August 30. East Timorese voters overwhelmingly vote for independence from Indonesia, leading to UN intervention following massive violence by anti-independence militias.

      October 12. Gen. Pervez Musharraf declares himself chief executive of Pakistan, following military coup against elected government of Prime Minister Mohammad Nawaz Sharif.

      October 14. U.S. Senate rejects Comprehensive Test Ban Treaty (CTBT) by 51–48 vote.

      October 20. Abdurrahman Wahid elected president of Indonesia by People’s Consultative Assembly.

      December 19. Portugal returns Macao to China, ending 442 years of rule.

      December 31. U.S. officially returns Panama Canal to Panama, ending 89 years of Canal Zone control.

      December 31. Boris Yeltsin resigns Russian presidency and is succeeded in an acting capacity by Prime Minister Vladimir Putin.


      March 18. Chen Shui-bian elected as first non-Kuomintang president of Taiwan.

      March 26. Vladimir Putin elected president of Russia.

      April 6. Zimbabwe’s Parliament passes controversial Land Acquisition Act, permitting uncompensated appropriation of white-owned farms and redistribution of farmland to blacks.

      May 19. Armed coup launched against multiethnic government of Fiji.

      May 24. Israel withdraws final troops from “security zone” in Lebanon, ending 22 years of occupation.

      June 10. President Hafiz al-Assad of Syria dies.

      June 13. Chairman Kim Jong Il of North Korea and President Kim Dae Jung of South Korea begin historic three-day summit in Pyongyang, North Korea.

      July 2. Vicente Fox of National Action Party wins Mexican presidential election, ending 71 years of rule by Institutional Revolutionary Party.

      September 28. Visit by Israeli opposition leader Ariel Sharon to Temple Mount (Haram al-Sharif) triggers new Palestinian intifada.

      October 7. Vojislav Koštunica sworn in as president of Yugoslavia following capitulation of President Slobodan Milošević, who lost September 24 election.

      November 17. Alberto Fujimori, having fled to Japan, resigns as president of Peru.

      December 12. Eritrea and Ethiopia sign peace agreement, ending 19-month border war.

      December 13. U.S. Vice President Al Gore, despite plurality of popular votes, concedes November 7 presidential election to George W. Bush, one day after Supreme Court decision effectively ended vote recounting in electorally decisive Florida.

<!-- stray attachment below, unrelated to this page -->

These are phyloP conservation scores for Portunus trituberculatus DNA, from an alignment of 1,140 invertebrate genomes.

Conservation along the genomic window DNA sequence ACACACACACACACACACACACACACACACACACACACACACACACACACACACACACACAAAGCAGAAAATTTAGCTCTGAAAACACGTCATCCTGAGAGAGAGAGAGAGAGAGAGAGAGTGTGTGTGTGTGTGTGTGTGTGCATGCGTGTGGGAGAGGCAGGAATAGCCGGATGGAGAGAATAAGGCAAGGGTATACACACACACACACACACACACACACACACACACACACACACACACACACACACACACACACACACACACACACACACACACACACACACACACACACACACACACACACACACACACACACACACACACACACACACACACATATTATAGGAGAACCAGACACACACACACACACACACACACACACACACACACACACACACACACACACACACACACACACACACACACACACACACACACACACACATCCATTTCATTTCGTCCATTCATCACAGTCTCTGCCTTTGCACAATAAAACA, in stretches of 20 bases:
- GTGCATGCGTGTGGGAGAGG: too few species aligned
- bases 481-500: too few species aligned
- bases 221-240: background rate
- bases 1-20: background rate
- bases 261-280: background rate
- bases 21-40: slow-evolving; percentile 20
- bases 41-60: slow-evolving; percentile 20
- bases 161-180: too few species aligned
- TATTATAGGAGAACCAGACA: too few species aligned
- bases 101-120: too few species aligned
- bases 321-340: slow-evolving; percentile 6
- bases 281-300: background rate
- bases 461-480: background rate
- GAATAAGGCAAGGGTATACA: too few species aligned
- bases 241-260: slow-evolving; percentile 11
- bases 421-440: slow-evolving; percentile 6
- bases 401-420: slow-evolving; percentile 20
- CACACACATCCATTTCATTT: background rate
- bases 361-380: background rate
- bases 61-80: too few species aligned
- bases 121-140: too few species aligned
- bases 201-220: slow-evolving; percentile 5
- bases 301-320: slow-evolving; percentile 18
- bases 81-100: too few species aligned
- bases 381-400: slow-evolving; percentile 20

January 7. Nineteen years after coming to power by coup, Ghana’s Jerry Rawlings hands over presidency to newly elected John Kufuor.

      January 16. President Laurent Kabila of Democratic Republic of Congo assassinated.

      January 20. Philippine vice president Gloria Macapagal Arroyo assumes presidency, protests having forced her predecessor, Joseph Estrada, from office.

      February 6. Ariel Sharon wins special prime ministerial election in Israel, defeating Prime Minister Ehud Barak by wide margin.

      April 26. Junichiro Koizumi, after unexpected victory in intraparty presidential balloting, sworn in as Japan’s prime minister.

      May 13. Former prime minister Silvio Berlusconi leads center-right alliance to victory in Italian general election.

      June 28. Former Yugoslav president Slobodan Milošević indicted for crimes against humanity and other offenses and handed over to International Criminal Tribunal for the former Yugoslavia.

      July 1. Crown Prince Dipendra of Nepal kills King Birendra and other members of royal family before committing suicide.

      July 16. Russia and China conclude 20-year treaty of friendship and cooperation.

      July 23. Peace agreement signed in Arusha, Tanzania, in latest effort to end eight-year civil war in Burundi.

      July 23. Indonesia’s People’s Consultative Assembly unanimously removes President Abdurrahman Wahid from office and elects Vice President Megawati Sukarnoputri as his successor.

      August 30. Bougainville secessionists sign peace agreement with Papua New Guinea government, ending 12-year conflict.

      September 11. In the worst terrorist attacks in U.S. history, al-Qaida terrorists fly hijacked commercial airliners into New York’s World Trade Center and the Pentagon outside Washington, D.C., causing more than 2,500 deaths.

      September 23. Irish Republican Army (IRA) announces first confirmed “decommissioning” of weaponry, thereby preventing collapse of Northern Ireland power-sharing government.

      October 7. U.S.-led air assault begins against al-Qaida bases and Taliban regime in Afghanistan in response to September 11 attacks.

      October 29–November 10. Meeting in Marrakesh, Morocco, 164 countries negotiate final text of Kyoto Protocol to 1992 Framework Convention on Climate Change.

      December 5. Hamid Karzai appointed head of interim Afghan government by factions meeting in Bonn, Germany; two days later Taliban surrenders Kandahar, its final stronghold.

      December 12. China accedes to WTO.

      December 20. Argentine president Fernando de la Rúa resigns in response to civil disturbances precipitated by government efforts aimed at controlling mounting financial crisis.


      January 1. The euro becomes legal tender in 12 European states.

      April 4. UNITA and Angolan government sign cease-fire agreement ending civil war that dates from Angola’s independence from Portugal in 1975.

      April 11. International Criminal Court wins ratification by 60th UN member state, triggering its entry into force in sixty days, or July 1. United States does not ratify treaty, citing jeopardy to American citizens overseas.